Did you know that if the DC police stop you and find even one joint of marijuana they can seize any and all money that you have in your pockets even if you are not arrested or charged?  “Civil forfeiture” is the process by which the government claims money and property that are the product of allegedly ill-gotten gains. It’s a common law enforcement tool around the country.  Guardians of private property rights have decried the manner in which this practice has devolved into near lawlessness.   And when the process is wielded unfairly against low income and nonwhite communities, it’s misuse becomes a civil rights issues.  With a forfeiture reform bill before the D.C. Council, the Council now has an opportunity to bring some fairness and balance to a system out of control.

Originally promulgated as a means of seizing from high end drug dealers and racketeers the lavish accoutrements purchased with their profits, the modern civil forfeiture law (DC Code 48-905.02) operates as little more than legalized larceny, often directed at low and middle income communities, the poor, and the petty drug user.  Almost any property that is used or intended to be used in the manufacturing, processing, or delivery of drugs is subject to forfeiture.  Cars are a frequent target, and a pending class action law suit brought by the Public Defender Service for the District of Columbia alleges that hundreds of cars are currently being held by the police in violation of the owners’ Fifth Amendment rights to due process of law.

But in addition, District law creates a presumption that money “found in close proximity” to forfeitable drugs, is itself forfeitable, with the burden being on the claimant to rebut the presumption.  Since any amount of illegal drugs is forfeitable, that presumption expands the forfeiture net to include mere possession of drugs for personal use.  Once obtained, police departments can use this seized money in any way they choose without oversight or accountability – such as for their own bonuses, equipment, or other police department goodies. Unchecked, the desire to get these extra funds can skew law enforcement priorities towards a focus on non-violent drug arrests over the pursuit of violent offenders.

So how does forfeiture work?

Let’s say Richie is walking along and is confronted by the police.  The police search Richie’s pockets and find what they believe to be a joint of marijuana in one pocket and $100.00 in the other pocket.  Maybe Richie just cashed a paycheck, had put some money in the bank, and kept some cash.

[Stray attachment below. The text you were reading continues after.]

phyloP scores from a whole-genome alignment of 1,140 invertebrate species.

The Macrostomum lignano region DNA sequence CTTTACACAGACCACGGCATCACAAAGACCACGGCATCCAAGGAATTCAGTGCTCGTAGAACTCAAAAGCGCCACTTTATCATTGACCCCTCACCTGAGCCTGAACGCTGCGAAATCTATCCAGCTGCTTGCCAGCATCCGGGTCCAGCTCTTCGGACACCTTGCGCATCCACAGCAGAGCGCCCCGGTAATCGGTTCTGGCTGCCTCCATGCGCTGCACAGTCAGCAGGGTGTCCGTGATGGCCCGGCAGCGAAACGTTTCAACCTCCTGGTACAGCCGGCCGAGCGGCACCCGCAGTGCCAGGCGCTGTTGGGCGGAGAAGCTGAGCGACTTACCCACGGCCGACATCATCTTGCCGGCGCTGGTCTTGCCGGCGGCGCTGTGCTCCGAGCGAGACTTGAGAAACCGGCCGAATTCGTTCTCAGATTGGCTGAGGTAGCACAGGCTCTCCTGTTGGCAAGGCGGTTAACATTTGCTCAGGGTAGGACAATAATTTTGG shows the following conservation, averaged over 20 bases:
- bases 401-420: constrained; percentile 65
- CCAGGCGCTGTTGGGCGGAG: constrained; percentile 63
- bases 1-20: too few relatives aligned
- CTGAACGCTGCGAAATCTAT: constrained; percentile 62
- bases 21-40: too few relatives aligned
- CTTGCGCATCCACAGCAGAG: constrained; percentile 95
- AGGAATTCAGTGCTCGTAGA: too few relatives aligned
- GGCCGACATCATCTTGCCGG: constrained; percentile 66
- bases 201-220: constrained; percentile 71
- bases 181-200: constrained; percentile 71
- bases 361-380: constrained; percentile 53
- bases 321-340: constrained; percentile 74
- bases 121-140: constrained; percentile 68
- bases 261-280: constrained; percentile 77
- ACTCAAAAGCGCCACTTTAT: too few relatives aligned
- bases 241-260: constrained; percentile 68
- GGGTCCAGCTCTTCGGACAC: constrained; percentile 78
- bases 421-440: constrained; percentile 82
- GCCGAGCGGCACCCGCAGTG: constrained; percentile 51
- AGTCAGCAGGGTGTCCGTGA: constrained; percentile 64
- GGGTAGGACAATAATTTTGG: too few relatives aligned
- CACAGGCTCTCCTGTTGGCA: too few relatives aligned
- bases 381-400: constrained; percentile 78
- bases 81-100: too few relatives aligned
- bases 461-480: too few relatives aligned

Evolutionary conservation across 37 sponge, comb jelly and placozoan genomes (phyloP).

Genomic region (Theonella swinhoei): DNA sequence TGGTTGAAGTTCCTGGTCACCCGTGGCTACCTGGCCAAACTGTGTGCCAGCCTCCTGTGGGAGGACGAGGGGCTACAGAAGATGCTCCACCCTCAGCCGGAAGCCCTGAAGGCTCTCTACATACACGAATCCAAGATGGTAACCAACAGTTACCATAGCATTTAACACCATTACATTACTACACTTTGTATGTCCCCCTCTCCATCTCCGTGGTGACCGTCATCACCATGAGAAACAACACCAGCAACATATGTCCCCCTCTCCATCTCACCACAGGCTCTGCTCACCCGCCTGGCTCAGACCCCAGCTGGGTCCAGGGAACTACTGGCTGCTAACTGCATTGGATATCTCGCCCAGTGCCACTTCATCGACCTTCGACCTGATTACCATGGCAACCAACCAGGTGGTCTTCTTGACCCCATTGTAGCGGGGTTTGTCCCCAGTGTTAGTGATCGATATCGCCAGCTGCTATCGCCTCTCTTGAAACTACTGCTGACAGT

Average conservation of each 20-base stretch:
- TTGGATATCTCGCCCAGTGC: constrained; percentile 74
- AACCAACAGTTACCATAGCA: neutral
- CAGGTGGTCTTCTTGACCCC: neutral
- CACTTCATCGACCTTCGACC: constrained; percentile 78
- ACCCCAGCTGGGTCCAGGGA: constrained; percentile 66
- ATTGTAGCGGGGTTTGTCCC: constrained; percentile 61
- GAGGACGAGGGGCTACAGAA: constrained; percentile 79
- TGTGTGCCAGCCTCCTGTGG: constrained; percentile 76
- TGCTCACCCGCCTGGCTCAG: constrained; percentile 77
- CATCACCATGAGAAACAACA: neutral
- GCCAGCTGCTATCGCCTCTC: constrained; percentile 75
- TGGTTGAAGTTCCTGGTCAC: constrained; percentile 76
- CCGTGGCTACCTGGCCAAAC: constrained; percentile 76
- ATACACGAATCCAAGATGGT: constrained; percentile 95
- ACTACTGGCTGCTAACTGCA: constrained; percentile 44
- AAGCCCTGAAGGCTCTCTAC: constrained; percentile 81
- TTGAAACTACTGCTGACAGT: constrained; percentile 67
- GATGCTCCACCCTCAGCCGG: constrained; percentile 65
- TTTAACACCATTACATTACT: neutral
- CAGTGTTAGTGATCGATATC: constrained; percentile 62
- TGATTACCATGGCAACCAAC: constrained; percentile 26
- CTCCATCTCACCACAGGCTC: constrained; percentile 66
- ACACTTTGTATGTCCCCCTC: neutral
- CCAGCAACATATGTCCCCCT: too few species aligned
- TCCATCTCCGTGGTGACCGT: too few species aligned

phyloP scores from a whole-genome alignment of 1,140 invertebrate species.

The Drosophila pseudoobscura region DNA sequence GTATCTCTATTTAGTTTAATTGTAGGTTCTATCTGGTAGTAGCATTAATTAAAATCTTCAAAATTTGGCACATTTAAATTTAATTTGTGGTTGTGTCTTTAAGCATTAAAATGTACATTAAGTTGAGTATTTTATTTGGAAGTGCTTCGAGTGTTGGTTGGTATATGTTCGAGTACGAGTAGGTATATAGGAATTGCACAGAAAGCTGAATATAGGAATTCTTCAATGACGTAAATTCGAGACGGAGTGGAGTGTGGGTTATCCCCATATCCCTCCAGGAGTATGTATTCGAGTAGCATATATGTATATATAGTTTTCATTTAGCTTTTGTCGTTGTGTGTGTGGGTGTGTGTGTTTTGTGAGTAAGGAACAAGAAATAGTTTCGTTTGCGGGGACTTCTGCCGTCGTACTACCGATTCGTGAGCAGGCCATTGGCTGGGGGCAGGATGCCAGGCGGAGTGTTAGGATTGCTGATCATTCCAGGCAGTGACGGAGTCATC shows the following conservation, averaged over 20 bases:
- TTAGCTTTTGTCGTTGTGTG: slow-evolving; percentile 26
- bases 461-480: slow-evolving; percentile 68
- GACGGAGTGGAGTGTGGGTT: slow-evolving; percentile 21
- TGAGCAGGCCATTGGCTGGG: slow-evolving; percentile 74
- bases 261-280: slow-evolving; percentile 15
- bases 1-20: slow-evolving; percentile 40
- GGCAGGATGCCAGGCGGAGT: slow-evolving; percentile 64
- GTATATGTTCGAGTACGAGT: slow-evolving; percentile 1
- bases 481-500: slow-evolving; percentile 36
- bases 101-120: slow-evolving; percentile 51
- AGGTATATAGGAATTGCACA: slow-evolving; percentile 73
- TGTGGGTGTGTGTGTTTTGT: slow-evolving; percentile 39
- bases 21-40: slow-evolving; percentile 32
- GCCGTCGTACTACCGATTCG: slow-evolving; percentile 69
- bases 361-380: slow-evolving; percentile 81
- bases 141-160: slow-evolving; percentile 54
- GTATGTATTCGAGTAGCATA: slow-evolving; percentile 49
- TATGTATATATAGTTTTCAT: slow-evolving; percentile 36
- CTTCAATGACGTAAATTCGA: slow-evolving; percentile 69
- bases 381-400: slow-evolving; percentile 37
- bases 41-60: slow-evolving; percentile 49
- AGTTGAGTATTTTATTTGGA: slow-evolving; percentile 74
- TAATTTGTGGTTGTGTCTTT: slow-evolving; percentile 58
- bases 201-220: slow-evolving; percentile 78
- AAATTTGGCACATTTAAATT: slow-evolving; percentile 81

The police can seize from Richie the suspected marijuana, the $100 and subject them both to civil forfeiture without arresting, charging or convicting Richie of any crime.  If Richie wants to get his $100 back, he must file a claim with the Mayor within 30 days of receiving notice of the seizure and post a $250 “penal sum”.  Richie has no right to a lawyer, so he must figure out how to prove the origins of his money in an adversarial proceeding against the District’s lawyers.  He has the burden of proof and if he fails, Richie will have to pay to the District the costs of the litigation.  If he actually were to win, the law is unclear whether he would be entitled to his $250 bond back.  The statute’s use of the term “penal” in describing the bond suggests that the bond is itself a punishment.

So the question is: does this procedure provide DC residents with a forum and process for fairly contesting the civil seizure of their property? Or does the process all but ensure that few if any residents – especially lower and middle income residents who can’t afford legal counsel – ever contest the propriety and basis for the police taking of their property?

DC has created a system where the police can take private property without fear of legal challenge.  So in reality, there is no process, no judicial oversight, no checks or balance.  If private individuals did what the police are doing, we would call it robbery, plain and simple.

The DC City Council has before it bill  B20-0048, which promises substantial reform of this broken system.  It is time to provide due process and fairness to civil forfeiture so the police can no longer simply walk off with property that doesn’t belong to them.

To learn more about me and the work of The Goemann Law Firm, visit my website.


Introduce the American Judicial System to the US Surveillance Court

Today’s NY Times editorial, The Laws You Can’t See, urges sunshine on a “dark corner of the judicial system,” the United States’ Foreign Intelligence Surveillance Court. For years, the court has been secretly developing an entire body of law interpreting the 4th Amendment to the United States Constitution and its balance between personal privacy and national security.  The editorial goes on to critique both the absolute secrecy of the court and the fact that it operates without benefit of an adversarial process.  Only the government presents a position to the court, without any countervailing adversary to present an alternative.